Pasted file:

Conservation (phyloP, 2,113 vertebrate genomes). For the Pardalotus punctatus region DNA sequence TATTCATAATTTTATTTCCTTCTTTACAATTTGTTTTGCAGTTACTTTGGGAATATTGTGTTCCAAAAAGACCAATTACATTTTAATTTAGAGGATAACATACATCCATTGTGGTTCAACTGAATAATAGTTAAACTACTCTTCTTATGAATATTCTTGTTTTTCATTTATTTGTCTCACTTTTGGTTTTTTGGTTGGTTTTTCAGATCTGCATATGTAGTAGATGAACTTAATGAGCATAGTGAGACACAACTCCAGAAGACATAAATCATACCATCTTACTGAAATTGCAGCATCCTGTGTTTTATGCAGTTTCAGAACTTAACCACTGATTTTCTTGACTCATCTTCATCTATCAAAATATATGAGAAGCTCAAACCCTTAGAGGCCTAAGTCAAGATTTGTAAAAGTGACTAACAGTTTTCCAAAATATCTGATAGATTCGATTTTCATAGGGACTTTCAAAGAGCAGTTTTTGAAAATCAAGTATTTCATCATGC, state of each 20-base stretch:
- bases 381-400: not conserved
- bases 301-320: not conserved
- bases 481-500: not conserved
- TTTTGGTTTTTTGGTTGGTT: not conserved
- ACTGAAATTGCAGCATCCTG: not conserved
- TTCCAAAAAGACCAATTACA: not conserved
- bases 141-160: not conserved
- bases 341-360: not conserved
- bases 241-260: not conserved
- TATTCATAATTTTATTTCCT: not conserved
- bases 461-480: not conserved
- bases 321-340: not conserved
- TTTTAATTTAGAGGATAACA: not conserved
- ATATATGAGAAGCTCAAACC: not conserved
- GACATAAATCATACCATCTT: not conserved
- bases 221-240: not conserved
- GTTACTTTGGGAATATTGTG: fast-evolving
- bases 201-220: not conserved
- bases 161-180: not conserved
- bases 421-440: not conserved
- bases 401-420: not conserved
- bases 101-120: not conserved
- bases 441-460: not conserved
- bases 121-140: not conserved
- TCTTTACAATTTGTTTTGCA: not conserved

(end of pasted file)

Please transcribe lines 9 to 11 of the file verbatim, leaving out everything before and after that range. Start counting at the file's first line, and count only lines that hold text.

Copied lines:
- bases 341-360: not conserved
- bases 241-260: not conserved
- TATTCATAATTTTATTTCCT: not conserved